Soo.. about Miracast..


I’ve been listening to FRD for a while now and hearing all of the issues Brad has been having with Miracast and thought maybe I could belp. We use about 60 Miracast devices at work and have been mostly successful with them. When we initially got them, we just threw them in thinking they would just be plug and play… and they were a trainwreck. Disconnected all the time, or would refuse to connect or would become pixelated and laggy. We had to tweak our network configuration to avoid wireless co-channel interference and they have been pretty reliable since then. There are still some issues with Windows action center itself not wanting to connect but that is usually resolved by a Windows reboot or logoff/logon. With newer builds of Windows it has become more reliable (we’re currently using 1803 in our environment).

So for Paul and Brad:

1) Is your wireless network 2.4ghz or 5ghz? Miracast works best on 5ghz spectrum as there are more wireless channels to play with so there would be less chance for co-channel interference. I moved our home network to 5ghz years ago because of issues with netflix and hulu streaming on 2.4ghz.

2) Have you updated the firmware on the miracast adapter itself? That helped tremendously, there’s a firmware updater tool for it in the Microsoft Store.

3) We’re mostly Surface so updating to the latest driver and firmware bundles from MS also helped make it more reliable.

4) More recent builds of Windows also made it more reliable.

We’ve since moved on from the Microsoft wireless display adapters to the Actiontec ScreenBeam 960. These are enterprise grade and allows us to manage them centrally and tweak their wireless config in ways we didn’t realize the Miracast/WiFi-Direct protocol supported.

Comments (19)

19 responses to “Soo.. about Miracast..”

  1. Paul Thurrott

    Interesting info, thanks.

    I've heard that Microsoft is dropping Miracast soon, btw.

  2. jimchamplin

    If these are all of the considerations needed for this to work, I have to field a question:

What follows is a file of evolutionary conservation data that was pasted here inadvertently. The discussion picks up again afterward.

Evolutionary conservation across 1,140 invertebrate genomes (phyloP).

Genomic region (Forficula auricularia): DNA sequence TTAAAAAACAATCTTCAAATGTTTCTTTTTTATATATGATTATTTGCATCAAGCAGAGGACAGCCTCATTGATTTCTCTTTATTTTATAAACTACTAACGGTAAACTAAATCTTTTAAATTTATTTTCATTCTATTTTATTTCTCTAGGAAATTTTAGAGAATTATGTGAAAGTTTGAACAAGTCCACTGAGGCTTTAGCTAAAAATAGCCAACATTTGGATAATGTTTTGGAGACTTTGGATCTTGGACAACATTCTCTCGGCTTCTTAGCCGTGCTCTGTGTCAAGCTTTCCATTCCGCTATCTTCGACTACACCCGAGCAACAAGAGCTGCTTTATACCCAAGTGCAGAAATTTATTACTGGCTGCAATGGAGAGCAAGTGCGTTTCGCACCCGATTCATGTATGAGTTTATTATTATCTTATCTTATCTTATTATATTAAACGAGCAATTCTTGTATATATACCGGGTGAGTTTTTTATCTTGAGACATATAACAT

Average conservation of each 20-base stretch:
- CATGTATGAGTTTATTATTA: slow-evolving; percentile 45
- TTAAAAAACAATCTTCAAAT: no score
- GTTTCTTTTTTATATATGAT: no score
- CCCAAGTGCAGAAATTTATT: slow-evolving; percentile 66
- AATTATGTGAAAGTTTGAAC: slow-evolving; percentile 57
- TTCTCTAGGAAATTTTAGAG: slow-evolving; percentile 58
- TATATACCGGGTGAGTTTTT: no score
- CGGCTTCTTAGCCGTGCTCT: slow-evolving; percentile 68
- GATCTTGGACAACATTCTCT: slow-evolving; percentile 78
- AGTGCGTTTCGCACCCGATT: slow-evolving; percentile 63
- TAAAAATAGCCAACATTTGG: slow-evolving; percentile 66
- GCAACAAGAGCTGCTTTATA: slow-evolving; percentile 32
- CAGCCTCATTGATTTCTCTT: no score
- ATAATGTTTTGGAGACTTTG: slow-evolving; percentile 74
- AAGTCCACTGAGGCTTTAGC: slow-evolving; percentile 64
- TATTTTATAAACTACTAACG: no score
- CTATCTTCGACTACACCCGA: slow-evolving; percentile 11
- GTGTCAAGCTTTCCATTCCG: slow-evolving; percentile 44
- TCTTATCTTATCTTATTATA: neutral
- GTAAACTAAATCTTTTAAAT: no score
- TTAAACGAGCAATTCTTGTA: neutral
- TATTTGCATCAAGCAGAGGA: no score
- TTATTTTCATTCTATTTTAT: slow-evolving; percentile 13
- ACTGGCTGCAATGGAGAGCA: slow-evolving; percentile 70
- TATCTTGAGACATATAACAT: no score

Did this crap ever get tested before they shipped it?

    Why wasn’t it designed to work reliably on low-spec systems and networks, then gracefully scale to higher quality as the environment permits? There’s another question that I for some reason have to ask all too often with these iffy technologies, especially ones made to ape an Apple tech:

    Why didn’t they just do it right in the beginning!?

    • jblank46

      In reply to jimchamplin:

      I live in a condo in Chicago and have tons of wireless networks around me. The problem with Miracast is that it is built upon Intel WiFi-Direct. WiDi establishes a peer-to-peer wireless network for the mirroring session. This *should* work well if you live in a suburban area away from wireless interference but it is compounded by the fact that most routers nowadays are doing things like channel bonding and 2.4ghz is notoriously unstable. AirPlay and Chromecast both use your existing wireless or wired LAN network so the assumption made there is that your own infrastructure network should inherently be more reliable.

      In 1703 they added this feature I think called Infracast which negotiates the miracast connection over the peer-to-peer connection BUT pushes the mirroring session over your wireless or wired LAN once established. This should in theory make it more reliable:

      I've decided not to deploy this feature at work yet because we have been able to get Miracast using peer-to-peer reasonably reliable by tweaking our wifi channel plan. There are other issues with Miracast, namely the Action Center crapping out every now and then but so far it's been decent from my experience. We've been able to establish Miracast sessions for hours without dropping, lag or artifacting most of the time.

    • xperiencewindows

      In reply to jimchamplin:

      Maybe because it's designed mostly for consumers? Splashtop would be a better option.

  3. Lauren Glenn

    For me, I tried miracast and it was either bad or just unreliable. It was far easier to get a 25' HDMI cable.

  4. Brad Sams

    Will give this a look but I will say that the streaming hardware built-into my TV works significantly better than the Microsoft dongle has in the two years I used it.

  5. jwpear

    Nice write up. It does seem like a bit more than should be required to get this working. I've all but given up on getting this to work with Windows machines. It is just too unreliable and too much of a pain to deal with.

    I've done many of the things you've suggested in the past. Still unreliable. I want it to work.  Like the idea. It just requires too much effort that it is worth.

    This is one of the reasons I hate the move away from the 3.5mm audio jack. When Bluetooth is being a pain, a cable just works--every time.

  6. jchampeau

    I've had good luck with wePresent. You can download apps for iOS, Android, Windows, Mac, and Chromebook and send your video over the existing network.

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